In 1953 the Club entered the Thames Cup event with Basil valiantly stroking a rather mixed ability crew of characters-- one being my schools rowing master who at the time was regarded by me as somewhat ancient! [he was probably only in his late thirties!]. Sadly they did not progress further.

Basil’s last entry to HRR was in 1956 in the coxless Wyfold Fours event when he took on the thankless task of steering from the bow seat. Despite cries from the towpath of ‘hit ‘em Bas’ their efforts did not match those of the Lady Margaret crew who rowed clear to win.

One of that Wyfold Four crew and Skiff Cub member was one Leslie Saywood who now hails from New Zealand where he is still very actively involved in the sport of rowing there. On hearing of Basil’s passing he sent these words:

“I am terribly sad to hear the news about Basil. He was a shy man but with a puckish sense of humour. Together in a double skiff we were quite successful over a number of years. I remember on one occasion we were asked why we drank between heats [I can only presume here he means a beer or two!] Basil’s riposte to this was that ‘we were idling below peak form’!!” Leslie adds that he rowed behind Basil in eights and fours. He was tenacious, never gave up and always determined to win. I will always remember him.’

Basil’s Skiff Club record is also impressive winning many events over the post war years and up to 1956 in both the Club Championships and The Skiff Championships and during that time he also served on the Skiff Club Committee.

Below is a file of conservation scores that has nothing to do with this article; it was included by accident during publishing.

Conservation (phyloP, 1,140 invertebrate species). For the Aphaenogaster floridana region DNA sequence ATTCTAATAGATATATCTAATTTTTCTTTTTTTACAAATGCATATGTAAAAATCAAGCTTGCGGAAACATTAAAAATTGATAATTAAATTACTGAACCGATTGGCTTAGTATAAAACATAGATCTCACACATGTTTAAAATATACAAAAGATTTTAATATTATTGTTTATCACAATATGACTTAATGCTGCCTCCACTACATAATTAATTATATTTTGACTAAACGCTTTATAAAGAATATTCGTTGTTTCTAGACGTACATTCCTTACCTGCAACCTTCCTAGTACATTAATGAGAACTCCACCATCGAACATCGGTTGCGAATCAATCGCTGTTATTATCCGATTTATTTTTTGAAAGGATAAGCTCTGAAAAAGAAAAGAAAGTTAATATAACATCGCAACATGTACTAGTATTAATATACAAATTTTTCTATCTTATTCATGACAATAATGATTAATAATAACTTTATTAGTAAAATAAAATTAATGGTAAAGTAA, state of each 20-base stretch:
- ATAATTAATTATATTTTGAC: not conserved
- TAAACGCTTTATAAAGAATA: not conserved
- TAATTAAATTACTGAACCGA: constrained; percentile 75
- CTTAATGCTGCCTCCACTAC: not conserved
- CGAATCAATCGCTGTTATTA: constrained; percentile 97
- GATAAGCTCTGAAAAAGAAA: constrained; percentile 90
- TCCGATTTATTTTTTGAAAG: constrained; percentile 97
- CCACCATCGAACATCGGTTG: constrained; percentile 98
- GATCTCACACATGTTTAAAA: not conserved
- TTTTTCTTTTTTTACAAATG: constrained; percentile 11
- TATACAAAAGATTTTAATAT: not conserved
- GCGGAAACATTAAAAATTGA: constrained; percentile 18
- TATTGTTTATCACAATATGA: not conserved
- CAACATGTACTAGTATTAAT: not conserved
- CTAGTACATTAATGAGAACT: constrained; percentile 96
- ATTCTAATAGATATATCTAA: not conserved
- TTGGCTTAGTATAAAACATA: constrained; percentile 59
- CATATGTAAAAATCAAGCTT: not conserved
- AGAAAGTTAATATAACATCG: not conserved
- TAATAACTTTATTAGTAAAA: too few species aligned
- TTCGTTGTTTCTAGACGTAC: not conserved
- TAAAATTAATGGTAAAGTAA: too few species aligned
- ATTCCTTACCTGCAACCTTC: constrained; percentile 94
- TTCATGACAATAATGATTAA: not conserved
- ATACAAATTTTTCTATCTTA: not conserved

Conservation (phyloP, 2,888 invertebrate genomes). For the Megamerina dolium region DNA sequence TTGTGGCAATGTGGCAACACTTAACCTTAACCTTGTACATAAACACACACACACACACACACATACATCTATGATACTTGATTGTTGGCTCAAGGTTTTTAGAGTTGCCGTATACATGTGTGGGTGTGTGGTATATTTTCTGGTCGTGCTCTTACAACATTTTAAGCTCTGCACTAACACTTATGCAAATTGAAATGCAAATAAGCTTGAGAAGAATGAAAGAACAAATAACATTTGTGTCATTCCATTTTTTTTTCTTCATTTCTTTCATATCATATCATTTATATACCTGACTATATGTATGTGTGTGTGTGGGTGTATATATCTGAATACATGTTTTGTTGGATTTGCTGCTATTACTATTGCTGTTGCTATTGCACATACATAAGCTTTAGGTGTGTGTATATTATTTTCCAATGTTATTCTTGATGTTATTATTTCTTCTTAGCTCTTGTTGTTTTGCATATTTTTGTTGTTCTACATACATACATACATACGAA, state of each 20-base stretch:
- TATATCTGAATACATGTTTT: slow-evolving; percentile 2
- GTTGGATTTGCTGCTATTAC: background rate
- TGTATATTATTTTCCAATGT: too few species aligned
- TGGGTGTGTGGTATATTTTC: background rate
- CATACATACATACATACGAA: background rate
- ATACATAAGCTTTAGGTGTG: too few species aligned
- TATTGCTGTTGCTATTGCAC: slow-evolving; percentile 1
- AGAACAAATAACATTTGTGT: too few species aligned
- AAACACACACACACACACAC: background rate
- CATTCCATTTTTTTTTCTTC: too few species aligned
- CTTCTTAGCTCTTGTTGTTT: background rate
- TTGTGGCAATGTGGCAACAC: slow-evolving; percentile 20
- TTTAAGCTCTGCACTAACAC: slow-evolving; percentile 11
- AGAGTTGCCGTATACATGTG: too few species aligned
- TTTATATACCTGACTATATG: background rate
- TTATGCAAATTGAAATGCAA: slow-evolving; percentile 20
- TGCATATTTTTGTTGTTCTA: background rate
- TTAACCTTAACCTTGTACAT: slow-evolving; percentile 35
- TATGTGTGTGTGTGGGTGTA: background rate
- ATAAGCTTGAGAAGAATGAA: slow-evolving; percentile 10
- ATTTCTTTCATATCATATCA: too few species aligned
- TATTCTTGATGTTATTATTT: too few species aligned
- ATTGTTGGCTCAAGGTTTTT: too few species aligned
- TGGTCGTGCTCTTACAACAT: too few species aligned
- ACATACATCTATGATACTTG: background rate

I personally did not get to row with Basil joining KRC in 1957 as a sixteen year old but in my first year there found myself in the Thames Cup crew at Henley in1958 alongside the aforementioned Leslie Saywood . –So there is a tenuous link there between us.

Basil was by then a senior and stalwart supporter of the Club and of the younger generation and the new intake of recent schoolboys such as myself. My memories of Basil then were of his ever friendly face and keen interest in the crews and their fortunes.

In 1965 Basil’s life took quite a different turn meeting and marrying Ros. In 1974 Laurette came along and his interests matured into an active family life.

His interests for rowing and KRC did not fade however and Basil was always to be seen at the Regattas and Heads and the Club’s major social events. His particular involvement with concocting and dispensing the grog at the Club’s Christmas Rum Punch Party over many years is I am sure, well remembered!

John White [one of my contemporaries] now Chairman of Kingston Regatta has sent his regrets at not being here today but has written: ‘We young rowers never really appreciated how much the heavies like Bas did to run the club for our benefit. That only hit us when our turn came! And in more recent years I really appreciated his support for the Kingston Regatta and to see both Bas and Ros enjoying themselves at the Regatta Lunch.’

Basil who was often referred to by his generation of oarsmen as ‘the boy’ certainly became a ‘man’ in all respects and we salute you today.

Basil. You will be sorely missed.